Taiko Drummer, Activist Molly Kitajima Dies at 89

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Molly Kitajima performs with a taiko group at the 2004 Tule Lake Pilgrimage in Klamath Falls, Ore. (Hokubei Mainichi)

Molly Kitajima performs with a taiko group at the 2004 Tule Lake Pilgrimage in Klamath Falls, Ore. (Hokubei Mainichi)

UNION CITY — Mary “Molly” Kitajima of Union City passed away on the morning of Jan. 25, surrounded by her family, friends, and loved ones. She was 89 years old.

Born on Oct. 25, 1925, Kitajima grew up in the Surrey and Delta regions of British Columbia. When World War II broke out, her father, Yamazo Enta, was arrested along with other Japanese Canadian leaders. The family was incarcerated at the Winnipeg Assembly Center and moved to a sugar beet farm in Middle Church, Manitoba.

Decades later, Kitajima was active in the Japanese American and Japanese Canadian redress movements, which resulted in payments and an apology for former internees. She was a guest speaker at last year’s Day of Remembrance program in San Jose.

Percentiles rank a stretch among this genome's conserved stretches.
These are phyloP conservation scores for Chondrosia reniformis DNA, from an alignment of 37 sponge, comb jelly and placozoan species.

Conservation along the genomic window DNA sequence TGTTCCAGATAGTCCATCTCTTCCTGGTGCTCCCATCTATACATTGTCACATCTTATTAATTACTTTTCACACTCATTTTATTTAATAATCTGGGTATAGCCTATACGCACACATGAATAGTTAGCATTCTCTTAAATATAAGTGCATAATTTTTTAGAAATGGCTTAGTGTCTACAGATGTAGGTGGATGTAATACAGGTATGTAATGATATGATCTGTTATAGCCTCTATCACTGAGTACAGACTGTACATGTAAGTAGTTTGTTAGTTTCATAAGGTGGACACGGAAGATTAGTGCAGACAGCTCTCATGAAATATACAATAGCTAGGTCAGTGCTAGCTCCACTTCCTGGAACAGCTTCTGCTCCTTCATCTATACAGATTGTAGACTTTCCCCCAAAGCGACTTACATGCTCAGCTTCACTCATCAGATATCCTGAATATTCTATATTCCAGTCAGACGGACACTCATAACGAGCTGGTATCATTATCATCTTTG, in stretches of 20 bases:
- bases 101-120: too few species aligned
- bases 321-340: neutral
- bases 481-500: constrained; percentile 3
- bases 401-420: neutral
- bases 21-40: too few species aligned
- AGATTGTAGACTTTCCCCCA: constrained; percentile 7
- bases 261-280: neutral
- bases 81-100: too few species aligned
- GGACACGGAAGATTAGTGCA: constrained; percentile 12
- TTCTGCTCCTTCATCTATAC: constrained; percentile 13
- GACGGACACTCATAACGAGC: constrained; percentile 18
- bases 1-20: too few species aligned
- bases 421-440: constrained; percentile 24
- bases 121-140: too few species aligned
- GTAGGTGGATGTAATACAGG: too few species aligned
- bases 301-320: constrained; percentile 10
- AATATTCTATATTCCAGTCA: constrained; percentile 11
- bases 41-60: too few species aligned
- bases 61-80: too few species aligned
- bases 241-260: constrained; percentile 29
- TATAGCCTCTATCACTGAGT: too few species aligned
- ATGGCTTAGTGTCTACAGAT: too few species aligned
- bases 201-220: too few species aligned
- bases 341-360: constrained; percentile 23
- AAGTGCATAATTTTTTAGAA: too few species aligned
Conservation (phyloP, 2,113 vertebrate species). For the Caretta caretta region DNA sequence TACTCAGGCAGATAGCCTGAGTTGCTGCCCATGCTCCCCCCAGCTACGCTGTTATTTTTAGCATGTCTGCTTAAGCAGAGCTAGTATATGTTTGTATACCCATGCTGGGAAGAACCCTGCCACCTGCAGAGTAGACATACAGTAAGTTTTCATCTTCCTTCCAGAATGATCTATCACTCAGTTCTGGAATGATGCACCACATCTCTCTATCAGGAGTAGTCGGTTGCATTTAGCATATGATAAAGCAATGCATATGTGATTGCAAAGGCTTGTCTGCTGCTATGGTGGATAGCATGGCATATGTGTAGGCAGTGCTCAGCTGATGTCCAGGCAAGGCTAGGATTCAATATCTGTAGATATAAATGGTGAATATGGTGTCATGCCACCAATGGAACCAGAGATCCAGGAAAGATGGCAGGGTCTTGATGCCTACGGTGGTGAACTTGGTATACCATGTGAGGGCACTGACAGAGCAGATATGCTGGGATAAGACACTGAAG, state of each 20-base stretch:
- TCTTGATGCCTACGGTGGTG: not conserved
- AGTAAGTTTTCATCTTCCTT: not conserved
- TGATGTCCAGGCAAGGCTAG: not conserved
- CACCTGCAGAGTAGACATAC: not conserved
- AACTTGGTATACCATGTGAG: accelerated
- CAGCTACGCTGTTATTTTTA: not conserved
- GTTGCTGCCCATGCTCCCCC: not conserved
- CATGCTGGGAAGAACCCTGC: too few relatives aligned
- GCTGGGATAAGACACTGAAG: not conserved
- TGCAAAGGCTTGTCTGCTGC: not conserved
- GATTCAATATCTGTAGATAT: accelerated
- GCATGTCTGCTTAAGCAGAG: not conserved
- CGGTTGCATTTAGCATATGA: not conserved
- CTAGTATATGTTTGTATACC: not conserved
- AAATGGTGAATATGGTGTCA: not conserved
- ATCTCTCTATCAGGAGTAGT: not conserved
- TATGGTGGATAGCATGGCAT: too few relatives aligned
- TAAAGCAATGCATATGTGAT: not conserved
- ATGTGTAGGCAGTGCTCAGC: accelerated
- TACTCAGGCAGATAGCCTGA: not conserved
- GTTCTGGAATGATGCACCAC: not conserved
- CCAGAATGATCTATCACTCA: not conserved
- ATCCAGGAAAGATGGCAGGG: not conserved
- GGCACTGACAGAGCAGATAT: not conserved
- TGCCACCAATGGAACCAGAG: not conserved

Kitajima enjoyed poker games, golfing, and traditional Japanese drumming — which she performed well into her late senior years — with Heiwa and Onami Taiko. She drummed at many community events, including the Tule Lake Pilgrimage. Onami Taiko performed in her memory at this year’s SACBC Crab Feed.

She is survived by her sons Robert Keith and Scott Kitajima, daughter Naomi Kitajima, daughter-in-law Karen Kitajima, son-in-law Tom Langenstein, grandchildren Kurt, Kris, Kameron and Jennifer Kitajima, Jonelyn and Jeffrey Langenstein, Sam Kimbrel, Valerie Vizena, and her faithful dog Rimi.

Services were held at Southern Alameda County Buddhist Church in Union City on Feb. 15. In lieu of flowers, the family requests memorial donations to SACBC’s Umenoki Gardens Senior Home, 32965 Alvarado-Niles Rd., Union City, CA 94587.

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